Amends GS 130A-39 by prohibiting a local board of health from adopting a rule concerning wastewater systems, as listed in Article 11 of GS Chapter 130A and defined in GS 130A-334, that is more stringent than rules adopted by the Commission for Public Health (was, a local board of health may adopt rules concerning wastewater collection, treatment and disposal systems which are not designed to discharge effluent to the land surface or surface waters only in accordance with the specified statute).
Makes conforming changes to GS 130A-335.
Bill H 916 (2021)Summary date: Jun 29 2021 - More information
Bill H 916 (2021)Summary date: May 10 2021 - More information
Amends GS 130A-335 to direct the Public Health Commission to adopt rules establishing standards for discharge to surface waters and for spray irrigation of highly treated wastewater, defined as liquids discharged from a system designed to treat septage through natural or mechanical processes to meet standards for carbonaceous biochemical oxygen demand, total suspended solids, ammonia, total nitrogen, and fecal coliform as will be protective of human health and the environment.
Directs the Department of Environmental Quality (DEQ) to establish the Innovative Highly Treated Wastewater Pilot Program (Program). Charges DEQ to (1) identify areas that feature either a failure rate of septic tank systems that is significantly higher than the State average or a wastewater system that is a distressed unit (as defined by state law); and (2) work with the units of local government with jurisdiction over the identified area to design, permit, and install four wastewater treatment systems using wastewater treatment technologies that produce highly treated wastewater to discharge or reuse. Requires a performance bond or other surety as described as part of the permitting process. Appropriates $20 million from the General Fund to DEQ for 2021-22 to be allocated to the Program. Authorizes DEQ to use up to $150,000 of the funds for administrative costs. Effective July 1, 2021.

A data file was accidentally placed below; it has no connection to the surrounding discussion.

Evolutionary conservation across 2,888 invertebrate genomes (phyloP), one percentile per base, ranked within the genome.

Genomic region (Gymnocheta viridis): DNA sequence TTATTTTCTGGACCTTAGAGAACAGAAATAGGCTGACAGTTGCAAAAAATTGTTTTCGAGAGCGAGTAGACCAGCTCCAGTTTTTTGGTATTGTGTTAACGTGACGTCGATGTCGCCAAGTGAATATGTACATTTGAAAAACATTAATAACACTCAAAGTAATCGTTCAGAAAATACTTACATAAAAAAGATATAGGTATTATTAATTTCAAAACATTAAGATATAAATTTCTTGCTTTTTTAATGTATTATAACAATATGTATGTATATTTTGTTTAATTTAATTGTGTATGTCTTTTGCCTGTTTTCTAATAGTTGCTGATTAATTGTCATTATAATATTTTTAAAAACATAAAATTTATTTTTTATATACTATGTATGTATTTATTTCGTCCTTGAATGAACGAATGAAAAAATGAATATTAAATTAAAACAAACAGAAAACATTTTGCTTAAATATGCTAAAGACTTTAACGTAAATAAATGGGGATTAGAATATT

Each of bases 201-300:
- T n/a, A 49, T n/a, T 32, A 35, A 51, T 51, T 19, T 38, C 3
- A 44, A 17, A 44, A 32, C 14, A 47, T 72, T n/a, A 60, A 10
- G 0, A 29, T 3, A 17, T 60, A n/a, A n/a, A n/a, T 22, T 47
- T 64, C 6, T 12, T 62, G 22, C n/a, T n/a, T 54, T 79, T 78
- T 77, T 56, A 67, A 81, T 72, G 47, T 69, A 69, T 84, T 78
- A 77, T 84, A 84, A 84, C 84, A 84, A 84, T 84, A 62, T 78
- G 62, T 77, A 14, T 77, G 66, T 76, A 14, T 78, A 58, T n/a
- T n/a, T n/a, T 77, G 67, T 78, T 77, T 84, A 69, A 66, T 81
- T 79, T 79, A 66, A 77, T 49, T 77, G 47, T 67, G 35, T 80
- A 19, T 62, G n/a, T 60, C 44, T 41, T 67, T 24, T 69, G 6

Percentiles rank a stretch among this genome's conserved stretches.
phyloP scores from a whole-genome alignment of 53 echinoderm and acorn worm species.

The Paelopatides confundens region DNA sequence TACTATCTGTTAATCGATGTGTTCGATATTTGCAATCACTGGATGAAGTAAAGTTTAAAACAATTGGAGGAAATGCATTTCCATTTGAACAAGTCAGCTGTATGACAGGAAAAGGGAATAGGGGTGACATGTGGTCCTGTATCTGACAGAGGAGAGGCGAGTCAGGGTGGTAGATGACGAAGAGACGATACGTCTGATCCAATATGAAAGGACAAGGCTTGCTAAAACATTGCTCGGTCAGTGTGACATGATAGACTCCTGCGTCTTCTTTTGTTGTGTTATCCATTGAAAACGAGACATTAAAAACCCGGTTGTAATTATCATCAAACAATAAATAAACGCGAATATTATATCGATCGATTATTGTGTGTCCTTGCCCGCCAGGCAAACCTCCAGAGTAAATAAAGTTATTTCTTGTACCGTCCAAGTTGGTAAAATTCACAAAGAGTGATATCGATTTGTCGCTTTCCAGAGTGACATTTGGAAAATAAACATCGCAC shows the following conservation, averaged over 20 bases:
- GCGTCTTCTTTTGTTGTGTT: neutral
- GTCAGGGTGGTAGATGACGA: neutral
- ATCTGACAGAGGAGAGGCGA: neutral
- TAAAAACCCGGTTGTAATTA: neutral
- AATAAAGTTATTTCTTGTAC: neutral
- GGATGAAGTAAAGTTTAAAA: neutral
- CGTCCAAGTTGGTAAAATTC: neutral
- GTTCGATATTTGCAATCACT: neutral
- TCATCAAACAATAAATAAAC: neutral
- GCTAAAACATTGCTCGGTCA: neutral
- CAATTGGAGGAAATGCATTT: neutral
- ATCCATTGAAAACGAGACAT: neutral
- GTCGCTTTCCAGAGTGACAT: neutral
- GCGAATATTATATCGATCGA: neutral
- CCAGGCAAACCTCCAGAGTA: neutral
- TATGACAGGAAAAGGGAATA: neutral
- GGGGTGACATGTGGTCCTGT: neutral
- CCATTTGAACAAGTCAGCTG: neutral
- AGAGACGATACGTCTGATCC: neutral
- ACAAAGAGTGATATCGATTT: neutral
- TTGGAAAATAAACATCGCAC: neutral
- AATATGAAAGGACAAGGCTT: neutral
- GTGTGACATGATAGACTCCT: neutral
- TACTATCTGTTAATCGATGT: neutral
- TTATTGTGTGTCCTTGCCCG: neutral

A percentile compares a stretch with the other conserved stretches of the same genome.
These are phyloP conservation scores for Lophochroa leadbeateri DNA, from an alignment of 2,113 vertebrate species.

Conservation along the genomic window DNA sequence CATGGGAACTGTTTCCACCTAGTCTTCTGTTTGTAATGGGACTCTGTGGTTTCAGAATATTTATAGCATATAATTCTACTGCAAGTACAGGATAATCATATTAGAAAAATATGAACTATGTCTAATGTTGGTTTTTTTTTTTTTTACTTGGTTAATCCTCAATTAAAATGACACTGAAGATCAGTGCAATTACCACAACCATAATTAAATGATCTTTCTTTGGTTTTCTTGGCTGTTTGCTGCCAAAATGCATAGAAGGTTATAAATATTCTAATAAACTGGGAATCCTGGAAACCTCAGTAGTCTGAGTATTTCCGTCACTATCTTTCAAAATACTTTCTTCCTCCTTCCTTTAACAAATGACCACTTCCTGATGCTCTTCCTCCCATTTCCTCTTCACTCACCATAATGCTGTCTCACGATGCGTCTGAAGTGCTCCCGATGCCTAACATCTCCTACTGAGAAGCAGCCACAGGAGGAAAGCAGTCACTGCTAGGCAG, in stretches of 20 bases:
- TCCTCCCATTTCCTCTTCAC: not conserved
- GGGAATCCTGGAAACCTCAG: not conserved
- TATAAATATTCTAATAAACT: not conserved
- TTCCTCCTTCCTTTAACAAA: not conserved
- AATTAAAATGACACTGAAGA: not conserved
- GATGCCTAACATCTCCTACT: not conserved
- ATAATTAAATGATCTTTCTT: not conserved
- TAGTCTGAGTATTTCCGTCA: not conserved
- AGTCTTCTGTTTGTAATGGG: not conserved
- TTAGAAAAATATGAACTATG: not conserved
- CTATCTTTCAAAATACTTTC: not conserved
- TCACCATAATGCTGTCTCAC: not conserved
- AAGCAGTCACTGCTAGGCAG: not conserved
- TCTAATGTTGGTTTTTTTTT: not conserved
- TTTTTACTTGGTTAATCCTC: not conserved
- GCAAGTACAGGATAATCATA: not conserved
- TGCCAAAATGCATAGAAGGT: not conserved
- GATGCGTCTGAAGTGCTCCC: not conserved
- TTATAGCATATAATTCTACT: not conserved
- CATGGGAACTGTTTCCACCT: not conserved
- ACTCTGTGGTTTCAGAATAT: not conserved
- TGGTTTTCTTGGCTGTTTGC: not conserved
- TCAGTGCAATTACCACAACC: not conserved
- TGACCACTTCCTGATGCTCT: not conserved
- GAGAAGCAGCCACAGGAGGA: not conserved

Directs the Commission for Health Services (appears to intend Commission for Public Health) and the Department of Health and Human Services to adopt rules to streamline the approval process for wastewater treatment system technologies under Article 11 of the Chapter. Enumerates six components the rules must contain, including (1) providing for application for approval as an innovative wastewater system for a system with certification from a nationally recognized body that demonstrates compliance with the applicable treatment standard for at least two years with an approved verification program from the body or from field testing; (2) providing for application for provisional approval of a wastewater treatment system without certification from a nationally recognized body and field testing for a two-year period to demonstrate compliance with treatment standards in order to qualify for approval; and (3) standards for operator training and for tracking of system operation and maintenance. Directs the Commission for Health Services (appears to intend Commission for Public Health) and DHHS to quarterly report beginning May 1, 2022, and continue until required rulemaking is complete.